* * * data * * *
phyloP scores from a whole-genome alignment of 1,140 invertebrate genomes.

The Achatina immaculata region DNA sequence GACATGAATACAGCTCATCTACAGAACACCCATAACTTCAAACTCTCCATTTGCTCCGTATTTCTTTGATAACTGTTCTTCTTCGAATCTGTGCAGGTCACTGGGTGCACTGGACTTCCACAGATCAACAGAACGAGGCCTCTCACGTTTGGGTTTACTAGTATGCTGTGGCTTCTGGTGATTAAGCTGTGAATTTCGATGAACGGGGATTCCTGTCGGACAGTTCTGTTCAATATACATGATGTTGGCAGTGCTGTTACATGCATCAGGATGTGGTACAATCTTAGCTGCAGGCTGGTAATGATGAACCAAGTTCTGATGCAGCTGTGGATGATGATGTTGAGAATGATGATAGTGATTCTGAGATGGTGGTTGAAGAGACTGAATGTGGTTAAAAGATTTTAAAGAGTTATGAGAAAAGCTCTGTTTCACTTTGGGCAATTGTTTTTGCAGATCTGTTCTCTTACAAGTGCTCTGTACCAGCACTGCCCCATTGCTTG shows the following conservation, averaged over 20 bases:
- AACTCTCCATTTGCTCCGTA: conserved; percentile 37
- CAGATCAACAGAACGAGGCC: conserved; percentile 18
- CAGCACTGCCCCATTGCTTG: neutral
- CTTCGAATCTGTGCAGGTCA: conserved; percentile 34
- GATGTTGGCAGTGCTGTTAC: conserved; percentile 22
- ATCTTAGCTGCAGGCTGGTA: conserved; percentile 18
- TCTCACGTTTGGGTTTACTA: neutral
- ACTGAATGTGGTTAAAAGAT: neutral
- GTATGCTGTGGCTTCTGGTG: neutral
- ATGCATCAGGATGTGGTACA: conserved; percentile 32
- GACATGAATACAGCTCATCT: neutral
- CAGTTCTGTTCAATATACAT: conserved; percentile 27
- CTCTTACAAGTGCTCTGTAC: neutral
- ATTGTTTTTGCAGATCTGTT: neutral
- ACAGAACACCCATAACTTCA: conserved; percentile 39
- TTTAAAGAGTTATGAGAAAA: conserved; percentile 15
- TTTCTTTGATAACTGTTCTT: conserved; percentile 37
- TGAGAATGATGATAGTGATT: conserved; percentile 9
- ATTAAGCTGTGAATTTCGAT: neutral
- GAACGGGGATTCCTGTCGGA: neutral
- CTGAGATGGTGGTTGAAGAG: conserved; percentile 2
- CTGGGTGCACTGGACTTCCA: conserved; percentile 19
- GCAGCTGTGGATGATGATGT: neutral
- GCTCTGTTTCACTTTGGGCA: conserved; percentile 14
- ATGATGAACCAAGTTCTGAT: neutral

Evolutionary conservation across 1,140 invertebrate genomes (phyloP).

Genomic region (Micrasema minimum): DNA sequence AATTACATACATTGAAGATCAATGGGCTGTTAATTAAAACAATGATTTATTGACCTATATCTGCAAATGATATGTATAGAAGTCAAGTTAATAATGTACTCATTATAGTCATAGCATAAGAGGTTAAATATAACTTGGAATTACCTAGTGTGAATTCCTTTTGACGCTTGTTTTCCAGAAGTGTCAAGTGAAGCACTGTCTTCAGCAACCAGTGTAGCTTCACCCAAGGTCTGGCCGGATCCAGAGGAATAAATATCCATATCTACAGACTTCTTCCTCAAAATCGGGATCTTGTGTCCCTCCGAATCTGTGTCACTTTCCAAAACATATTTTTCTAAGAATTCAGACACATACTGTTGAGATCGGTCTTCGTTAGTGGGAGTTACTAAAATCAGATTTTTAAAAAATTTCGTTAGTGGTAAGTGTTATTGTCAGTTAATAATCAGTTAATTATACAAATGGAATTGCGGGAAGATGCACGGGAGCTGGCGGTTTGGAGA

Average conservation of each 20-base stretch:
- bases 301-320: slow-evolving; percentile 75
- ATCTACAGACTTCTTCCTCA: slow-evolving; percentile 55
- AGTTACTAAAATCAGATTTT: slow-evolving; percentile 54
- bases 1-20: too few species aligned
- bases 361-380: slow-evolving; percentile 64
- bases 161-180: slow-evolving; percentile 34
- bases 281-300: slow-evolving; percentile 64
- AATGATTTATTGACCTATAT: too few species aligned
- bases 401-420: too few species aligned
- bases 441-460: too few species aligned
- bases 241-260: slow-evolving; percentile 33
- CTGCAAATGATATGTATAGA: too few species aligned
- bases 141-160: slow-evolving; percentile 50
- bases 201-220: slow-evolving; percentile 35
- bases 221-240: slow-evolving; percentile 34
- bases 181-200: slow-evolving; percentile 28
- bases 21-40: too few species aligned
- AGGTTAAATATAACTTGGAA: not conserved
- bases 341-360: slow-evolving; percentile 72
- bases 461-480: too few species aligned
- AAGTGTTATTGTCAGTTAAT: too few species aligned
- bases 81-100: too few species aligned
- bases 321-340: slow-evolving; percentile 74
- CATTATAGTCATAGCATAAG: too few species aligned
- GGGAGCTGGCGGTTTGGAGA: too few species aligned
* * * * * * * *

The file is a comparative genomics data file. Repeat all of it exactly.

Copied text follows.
phyloP scores from a whole-genome alignment of 1,140 invertebrate genomes.

The Achatina immaculata region DNA sequence GACATGAATACAGCTCATCTACAGAACACCCATAACTTCAAACTCTCCATTTGCTCCGTATTTCTTTGATAACTGTTCTTCTTCGAATCTGTGCAGGTCACTGGGTGCACTGGACTTCCACAGATCAACAGAACGAGGCCTCTCACGTTTGGGTTTACTAGTATGCTGTGGCTTCTGGTGATTAAGCTGTGAATTTCGATGAACGGGGATTCCTGTCGGACAGTTCTGTTCAATATACATGATGTTGGCAGTGCTGTTACATGCATCAGGATGTGGTACAATCTTAGCTGCAGGCTGGTAATGATGAACCAAGTTCTGATGCAGCTGTGGATGATGATGTTGAGAATGATGATAGTGATTCTGAGATGGTGGTTGAAGAGACTGAATGTGGTTAAAAGATTTTAAAGAGTTATGAGAAAAGCTCTGTTTCACTTTGGGCAATTGTTTTTGCAGATCTGTTCTCTTACAAGTGCTCTGTACCAGCACTGCCCCATTGCTTG shows the following conservation, averaged over 20 bases:
- AACTCTCCATTTGCTCCGTA: conserved; percentile 37
- CAGATCAACAGAACGAGGCC: conserved; percentile 18
- CAGCACTGCCCCATTGCTTG: neutral
- CTTCGAATCTGTGCAGGTCA: conserved; percentile 34
- GATGTTGGCAGTGCTGTTAC: conserved; percentile 22
- ATCTTAGCTGCAGGCTGGTA: conserved; percentile 18
- TCTCACGTTTGGGTTTACTA: neutral
- ACTGAATGTGGTTAAAAGAT: neutral
- GTATGCTGTGGCTTCTGGTG: neutral
- ATGCATCAGGATGTGGTACA: conserved; percentile 32
- GACATGAATACAGCTCATCT: neutral
- CAGTTCTGTTCAATATACAT: conserved; percentile 27
- CTCTTACAAGTGCTCTGTAC: neutral
- ATTGTTTTTGCAGATCTGTT: neutral
- ACAGAACACCCATAACTTCA: conserved; percentile 39
- TTTAAAGAGTTATGAGAAAA: conserved; percentile 15
- TTTCTTTGATAACTGTTCTT: conserved; percentile 37
- TGAGAATGATGATAGTGATT: conserved; percentile 9
- ATTAAGCTGTGAATTTCGAT: neutral
- GAACGGGGATTCCTGTCGGA: neutral
- CTGAGATGGTGGTTGAAGAG: conserved; percentile 2
- CTGGGTGCACTGGACTTCCA: conserved; percentile 19
- GCAGCTGTGGATGATGATGT: neutral
- GCTCTGTTTCACTTTGGGCA: conserved; percentile 14
- ATGATGAACCAAGTTCTGAT: neutral

Evolutionary conservation across 1,140 invertebrate genomes (phyloP).

Genomic region (Micrasema minimum): DNA sequence AATTACATACATTGAAGATCAATGGGCTGTTAATTAAAACAATGATTTATTGACCTATATCTGCAAATGATATGTATAGAAGTCAAGTTAATAATGTACTCATTATAGTCATAGCATAAGAGGTTAAATATAACTTGGAATTACCTAGTGTGAATTCCTTTTGACGCTTGTTTTCCAGAAGTGTCAAGTGAAGCACTGTCTTCAGCAACCAGTGTAGCTTCACCCAAGGTCTGGCCGGATCCAGAGGAATAAATATCCATATCTACAGACTTCTTCCTCAAAATCGGGATCTTGTGTCCCTCCGAATCTGTGTCACTTTCCAAAACATATTTTTCTAAGAATTCAGACACATACTGTTGAGATCGGTCTTCGTTAGTGGGAGTTACTAAAATCAGATTTTTAAAAAATTTCGTTAGTGGTAAGTGTTATTGTCAGTTAATAATCAGTTAATTATACAAATGGAATTGCGGGAAGATGCACGGGAGCTGGCGGTTTGGAGA

Average conservation of each 20-base stretch:
- bases 301-320: slow-evolving; percentile 75
- ATCTACAGACTTCTTCCTCA: slow-evolving; percentile 55
- AGTTACTAAAATCAGATTTT: slow-evolving; percentile 54
- bases 1-20: too few species aligned
- bases 361-380: slow-evolving; percentile 64
- bases 161-180: slow-evolving; percentile 34
- bases 281-300: slow-evolving; percentile 64
- AATGATTTATTGACCTATAT: too few species aligned
- bases 401-420: too few species aligned
- bases 441-460: too few species aligned
- bases 241-260: slow-evolving; percentile 33
- CTGCAAATGATATGTATAGA: too few species aligned
- bases 141-160: slow-evolving; percentile 50
- bases 201-220: slow-evolving; percentile 35
- bases 221-240: slow-evolving; percentile 34
- bases 181-200: slow-evolving; percentile 28
- bases 21-40: too few species aligned
- AGGTTAAATATAACTTGGAA: not conserved
- bases 341-360: slow-evolving; percentile 72
- bases 461-480: too few species aligned
- AAGTGTTATTGTCAGTTAAT: too few species aligned
- bases 81-100: too few species aligned
- bases 321-340: slow-evolving; percentile 74
- CATTATAGTCATAGCATAAG: too few species aligned
- GGGAGCTGGCGGTTTGGAGA: too few species aligned